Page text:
Q: How was your faith the foundation of your role as director of a Catholic Charities agency?
A: As a baptized Christian and a Religious Sister of Mercy with a vow to serve the poor, sick and uneducated, and blessed with a Catholic education, my faith foundation as a CEO was to serve with justice and compassion, with a compelling belief that each person is an image and likeness of God.
Q: Is there a person who inspired you along the way?
A: Many have inspired me: women religious, lay men and women, my sibling sister – all who were fully alive to the best and worst of the human condition and committed to the work of justice. They loved the world and lived at its core. Ed Farhat, Helen Casey, Maureen
Mulcrone, RSM, Maurita Sengelaub, RSM, Frank Monahan, and Mary Matthews continue to inspire me today.
Q: Tell us a defining moment in your ministry.
A: There are many tipping points, but one defining moment awakened me to the transcendent nature of life. My introduction to the Michigan Catholic Conference was by a panel for life, explaining a statewide ballot proposal B. Father Charles Dautremont, addressing a query regarding the likelihood of its passage responded, "If one life is saved, our work will be worth it." In a moment of clarity, I recognized these words as a personal call. That evening a visit by Sister Mary Generose Kubesh, a Mercy community leader, approved my request to move to the public square and work in public policy.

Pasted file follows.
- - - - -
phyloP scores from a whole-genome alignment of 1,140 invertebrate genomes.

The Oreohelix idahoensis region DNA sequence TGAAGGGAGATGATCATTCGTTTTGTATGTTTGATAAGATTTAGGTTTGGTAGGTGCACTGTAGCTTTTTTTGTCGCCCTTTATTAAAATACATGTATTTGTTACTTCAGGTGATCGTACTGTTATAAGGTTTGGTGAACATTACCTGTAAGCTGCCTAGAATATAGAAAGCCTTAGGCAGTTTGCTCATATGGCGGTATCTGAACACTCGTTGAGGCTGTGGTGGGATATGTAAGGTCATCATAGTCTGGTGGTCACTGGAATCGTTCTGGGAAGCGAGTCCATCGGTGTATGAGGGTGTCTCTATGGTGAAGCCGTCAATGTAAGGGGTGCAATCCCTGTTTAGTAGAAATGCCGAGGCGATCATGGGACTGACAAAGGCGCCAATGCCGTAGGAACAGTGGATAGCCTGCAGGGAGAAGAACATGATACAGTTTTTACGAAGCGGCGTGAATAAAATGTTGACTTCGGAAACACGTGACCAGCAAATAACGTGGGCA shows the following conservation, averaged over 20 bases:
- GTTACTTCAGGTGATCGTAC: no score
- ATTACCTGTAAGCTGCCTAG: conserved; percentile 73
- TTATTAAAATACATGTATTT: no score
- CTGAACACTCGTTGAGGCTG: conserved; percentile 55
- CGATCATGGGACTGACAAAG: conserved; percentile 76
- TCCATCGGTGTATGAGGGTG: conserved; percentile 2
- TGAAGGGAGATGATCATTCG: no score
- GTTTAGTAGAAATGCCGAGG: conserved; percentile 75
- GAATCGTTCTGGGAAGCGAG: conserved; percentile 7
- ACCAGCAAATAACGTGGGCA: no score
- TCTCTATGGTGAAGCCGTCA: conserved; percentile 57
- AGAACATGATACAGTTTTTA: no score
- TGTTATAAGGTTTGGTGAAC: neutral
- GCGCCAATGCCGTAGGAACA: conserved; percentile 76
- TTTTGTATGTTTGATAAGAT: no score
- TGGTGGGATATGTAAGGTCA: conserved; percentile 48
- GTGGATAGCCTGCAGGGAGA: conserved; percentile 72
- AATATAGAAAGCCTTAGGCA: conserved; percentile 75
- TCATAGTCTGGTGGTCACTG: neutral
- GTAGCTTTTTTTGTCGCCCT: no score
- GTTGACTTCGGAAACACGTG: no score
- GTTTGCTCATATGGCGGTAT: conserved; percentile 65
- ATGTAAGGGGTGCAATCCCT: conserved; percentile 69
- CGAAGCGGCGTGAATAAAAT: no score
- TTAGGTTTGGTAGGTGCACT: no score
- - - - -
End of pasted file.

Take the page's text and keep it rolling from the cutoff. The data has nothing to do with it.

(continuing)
Q: What would you tell your younger self about not giving up on achieving your goals?
A: It is not in my nature to give up. Truth, beauty, and goodness are not divisible and control my fidelity to a task at hand. Furthermore, as public discourse generally leads to moral questions, resolution is served best when these attributes guide our search for solutions with respect and civility.
When we honor the values of truth beauty and goodness, it is not necessary to bind ourselves with many rules. Our due diligence and public response from the MCC was guided by two rules:
1) Never lie (under any circumstances) and
2) Never promise anything you cannot deliver.
These precepts were supported by a clear understanding that Church and politics are not generally a satisfactory way to good public policy. Rather it is an understanding and fidelity to the highest ideals of government and religion that society is served and the energy of love realized is a new creation.